Thursday, April 9, 2015

Years from now ...

Recently, I've become more and more interested in the role stories and storytelling can play as we try to fashion a sustainable future. Reading the sentences and paragraphs of the Scoping Paper: Mining and Metals in a Sustainable World, and sometimes reading between the storylines, offers a very different view of an Iron Range future than I think is shared by many who live and work there today. To be honest, despite being a recovering planner, I tend to fall into the human trait of thinking that tomorrow and the day after will be mostly like today. When I look at the world I was born into, and the one I'm living in today, I realize that just ain't so. Here's some of the Scoping Paper's claims. How many, if any, of them do you think are reflected in the PolyMet SDEIS or in plans being drawn up this year around kitchen tables on The Range.
"Successful mining operations in a sustainable world maximize automation technologies across the mining life cycle to improve safety, increase productivity and reduce costs. While some companies began to launch automated mining programmes in the early 2000s, they have since been adopted across the sector as both the technologies and the business case have improved after the development of open industry standards. During exploration, operations are able to put together comprehensive geometric and geophysical data profiles of a region using sensing and fusion technologies. In planning, automated robotics can be used to help design the safest, most cost-effective processes for extracting ore. Drilling is significantly improved using automated systems to reduce variation, improve quality and reduce maintenance costs. Finally, ore is transported from the site using driverless fleets or railway operations that make use of object-avoidance sensors, the Global Positioning System and wireless technology, creating a safer operating environ- ment. Companies have access to a wealth of live data that helps them to improve decision-making and proactively manage site operations, leading to increased mineral yields, optimized energy use and reduced wear and tear."
Sawtooth Mountains
Sawtooth Mountains
Photo by J. Harrington

The view of mining success summarized above suggests to me that many mining jobs, as we know them today, are going the way of the keypunch operator. A separate paper from Accenture highlights a basic reason why:
"Consider this: In 2011 (most recent figures), the world collectively extracted well over 16 trillion metric tons of mineral raw materials from the Earth’s crust. On most estimates, that is a record. We currently use 1.5 planets’ worth of resources every year including forests, land, metals and minerals while generating mountains of waste and, on current form, it looks like we may need more than 2 planets’ worth of materials by 2050.3 This is clearly unsustainable."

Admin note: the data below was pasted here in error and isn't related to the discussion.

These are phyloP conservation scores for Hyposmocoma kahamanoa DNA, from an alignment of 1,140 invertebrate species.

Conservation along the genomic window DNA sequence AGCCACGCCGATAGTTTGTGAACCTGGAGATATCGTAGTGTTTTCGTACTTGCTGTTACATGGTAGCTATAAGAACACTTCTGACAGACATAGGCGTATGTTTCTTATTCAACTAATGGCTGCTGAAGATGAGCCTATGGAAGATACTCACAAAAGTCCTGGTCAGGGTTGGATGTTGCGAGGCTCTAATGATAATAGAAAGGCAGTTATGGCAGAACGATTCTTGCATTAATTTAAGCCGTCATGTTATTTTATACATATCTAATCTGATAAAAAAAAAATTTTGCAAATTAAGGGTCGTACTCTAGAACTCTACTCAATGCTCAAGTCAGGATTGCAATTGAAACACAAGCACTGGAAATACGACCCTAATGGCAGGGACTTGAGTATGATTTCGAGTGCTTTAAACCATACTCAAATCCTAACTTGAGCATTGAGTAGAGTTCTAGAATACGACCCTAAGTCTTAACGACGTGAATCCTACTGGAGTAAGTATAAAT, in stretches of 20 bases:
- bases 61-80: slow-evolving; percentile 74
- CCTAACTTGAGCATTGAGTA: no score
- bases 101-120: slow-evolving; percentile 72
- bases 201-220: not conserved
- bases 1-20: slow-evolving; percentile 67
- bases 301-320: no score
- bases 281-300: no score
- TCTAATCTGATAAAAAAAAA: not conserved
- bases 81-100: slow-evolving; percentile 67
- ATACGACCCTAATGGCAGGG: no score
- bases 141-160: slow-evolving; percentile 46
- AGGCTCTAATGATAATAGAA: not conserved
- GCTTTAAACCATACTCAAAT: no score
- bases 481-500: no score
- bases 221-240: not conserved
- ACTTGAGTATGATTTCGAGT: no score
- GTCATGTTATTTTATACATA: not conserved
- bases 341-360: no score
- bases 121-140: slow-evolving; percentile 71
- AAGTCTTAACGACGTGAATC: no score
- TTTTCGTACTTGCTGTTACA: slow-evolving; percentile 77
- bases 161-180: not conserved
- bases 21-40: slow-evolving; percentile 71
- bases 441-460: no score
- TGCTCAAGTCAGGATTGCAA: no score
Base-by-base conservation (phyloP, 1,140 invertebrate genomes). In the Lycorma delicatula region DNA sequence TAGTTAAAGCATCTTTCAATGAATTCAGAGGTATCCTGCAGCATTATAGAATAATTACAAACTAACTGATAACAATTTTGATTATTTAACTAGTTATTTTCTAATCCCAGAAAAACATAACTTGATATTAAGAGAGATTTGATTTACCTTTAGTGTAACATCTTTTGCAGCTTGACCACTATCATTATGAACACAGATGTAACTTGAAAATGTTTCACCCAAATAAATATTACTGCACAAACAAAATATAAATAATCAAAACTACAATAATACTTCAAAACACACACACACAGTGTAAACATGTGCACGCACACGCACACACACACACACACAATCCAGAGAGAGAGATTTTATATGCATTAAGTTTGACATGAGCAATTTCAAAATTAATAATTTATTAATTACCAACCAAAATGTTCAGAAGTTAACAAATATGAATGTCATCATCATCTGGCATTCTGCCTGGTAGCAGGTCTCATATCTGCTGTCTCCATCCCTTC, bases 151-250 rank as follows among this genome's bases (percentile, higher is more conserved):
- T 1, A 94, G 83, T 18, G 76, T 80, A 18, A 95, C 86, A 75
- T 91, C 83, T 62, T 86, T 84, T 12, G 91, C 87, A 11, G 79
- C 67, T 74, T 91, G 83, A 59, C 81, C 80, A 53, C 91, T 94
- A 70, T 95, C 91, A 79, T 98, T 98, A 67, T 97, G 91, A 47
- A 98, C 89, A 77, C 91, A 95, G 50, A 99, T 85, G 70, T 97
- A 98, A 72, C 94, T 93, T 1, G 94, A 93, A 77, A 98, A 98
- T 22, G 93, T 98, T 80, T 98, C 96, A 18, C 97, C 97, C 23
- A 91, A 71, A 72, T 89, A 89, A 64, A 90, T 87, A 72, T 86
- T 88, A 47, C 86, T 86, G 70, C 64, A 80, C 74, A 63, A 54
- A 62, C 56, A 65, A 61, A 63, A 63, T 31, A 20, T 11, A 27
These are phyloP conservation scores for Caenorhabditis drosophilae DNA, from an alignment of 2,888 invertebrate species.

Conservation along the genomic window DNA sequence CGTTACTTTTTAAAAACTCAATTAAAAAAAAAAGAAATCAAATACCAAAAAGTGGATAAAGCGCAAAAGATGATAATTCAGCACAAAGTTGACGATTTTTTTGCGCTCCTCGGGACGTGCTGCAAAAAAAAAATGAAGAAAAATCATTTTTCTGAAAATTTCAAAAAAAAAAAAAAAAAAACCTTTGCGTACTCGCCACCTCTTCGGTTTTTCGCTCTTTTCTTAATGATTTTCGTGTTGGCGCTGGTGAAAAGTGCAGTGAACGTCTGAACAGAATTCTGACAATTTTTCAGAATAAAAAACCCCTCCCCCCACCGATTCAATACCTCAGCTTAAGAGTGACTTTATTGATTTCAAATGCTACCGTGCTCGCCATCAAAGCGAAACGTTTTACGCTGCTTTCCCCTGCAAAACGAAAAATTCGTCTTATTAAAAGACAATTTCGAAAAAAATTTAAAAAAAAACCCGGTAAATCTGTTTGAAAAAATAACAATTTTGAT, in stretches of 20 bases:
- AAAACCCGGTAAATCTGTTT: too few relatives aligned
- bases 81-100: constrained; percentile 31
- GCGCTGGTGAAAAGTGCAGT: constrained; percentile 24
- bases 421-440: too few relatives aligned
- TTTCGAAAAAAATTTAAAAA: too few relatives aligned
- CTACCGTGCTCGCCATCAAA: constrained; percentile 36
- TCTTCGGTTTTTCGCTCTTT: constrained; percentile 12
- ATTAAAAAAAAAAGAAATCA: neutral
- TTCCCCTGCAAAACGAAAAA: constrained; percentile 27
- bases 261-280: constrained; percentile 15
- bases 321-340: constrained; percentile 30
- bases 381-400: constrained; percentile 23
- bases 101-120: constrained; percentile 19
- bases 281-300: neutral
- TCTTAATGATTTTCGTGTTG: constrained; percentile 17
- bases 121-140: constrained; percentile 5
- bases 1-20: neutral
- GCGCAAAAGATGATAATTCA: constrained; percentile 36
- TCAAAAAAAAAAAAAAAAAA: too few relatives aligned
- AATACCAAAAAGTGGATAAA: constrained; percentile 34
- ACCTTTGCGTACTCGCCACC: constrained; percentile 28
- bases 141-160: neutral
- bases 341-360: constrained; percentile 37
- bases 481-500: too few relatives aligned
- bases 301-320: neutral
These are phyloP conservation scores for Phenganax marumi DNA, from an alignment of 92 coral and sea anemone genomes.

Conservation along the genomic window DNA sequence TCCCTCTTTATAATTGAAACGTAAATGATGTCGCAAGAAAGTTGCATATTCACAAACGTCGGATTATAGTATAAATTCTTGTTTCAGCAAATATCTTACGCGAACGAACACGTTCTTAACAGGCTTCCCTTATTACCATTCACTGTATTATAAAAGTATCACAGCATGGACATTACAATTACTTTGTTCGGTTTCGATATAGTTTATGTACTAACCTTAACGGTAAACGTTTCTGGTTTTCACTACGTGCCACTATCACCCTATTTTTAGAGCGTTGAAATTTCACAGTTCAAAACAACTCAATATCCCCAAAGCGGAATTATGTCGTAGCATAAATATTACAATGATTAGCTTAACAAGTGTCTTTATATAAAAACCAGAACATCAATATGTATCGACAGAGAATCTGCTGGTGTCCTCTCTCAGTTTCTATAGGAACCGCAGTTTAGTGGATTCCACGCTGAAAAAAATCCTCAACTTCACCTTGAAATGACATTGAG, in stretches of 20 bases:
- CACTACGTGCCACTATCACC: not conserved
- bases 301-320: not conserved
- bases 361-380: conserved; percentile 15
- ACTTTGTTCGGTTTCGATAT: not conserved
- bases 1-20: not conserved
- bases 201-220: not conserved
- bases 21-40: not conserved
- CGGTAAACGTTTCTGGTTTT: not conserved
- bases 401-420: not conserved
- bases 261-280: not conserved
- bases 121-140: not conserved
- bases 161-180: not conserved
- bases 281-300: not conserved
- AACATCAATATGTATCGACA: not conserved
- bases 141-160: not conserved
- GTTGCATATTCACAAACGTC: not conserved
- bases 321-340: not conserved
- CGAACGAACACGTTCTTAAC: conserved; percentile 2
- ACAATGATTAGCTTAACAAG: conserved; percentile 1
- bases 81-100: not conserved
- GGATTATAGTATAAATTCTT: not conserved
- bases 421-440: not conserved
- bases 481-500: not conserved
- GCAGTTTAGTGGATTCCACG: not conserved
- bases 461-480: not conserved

3 Roadmap to a Resource Efficient Europe, European Commission, 20 Sept 2011, http://ec.europa.eu/environment/resource_ efficiency/pdf/com2011_571.pdf.

What stories are being told on today's Range, about the future Rangers want for themselves, their children, and the rest of Minnesota? Do those stories take into account the possibility that we don't have, and won't soon get, access to more resources than are on the one planet we have, and that the Iron Range's share of those resources is relatively small? What stories are being shared by Iron Rangers that foretell sustainable uses for Minnesota's most valuable resources, its people and our waters? I'd much rather read and hear such stories than the same old -- same old "the regulations are killing us." Wouldn't you?

National Poetry Month

Today's Poem-a-Day seems to fit wonderfully with today's questioning speculations, demonstrating once again that dumb luck often trumps the best of planning (but can't be counted on all the time).

Next Time Ask More Questions

Before jumping, remember
the span of time is long and gracious.
No one perches dangerously on any cliff
till you reply. Is there a pouch of rain
desperately thirsty people wait to drink from
when you say yes or no? I don’t think so.
Hold that thought. Hold everything.
When they say “crucial”—well, maybe for them?
Hold your horses and your minutes and
your Hong Kong dollar coins in your pocket,
you are not a corner or a critical turning page.
Wait. I’ll think about it.
This pressure you share is a misplaced hinge, a fantasy.
I am exactly where I wanted to be.


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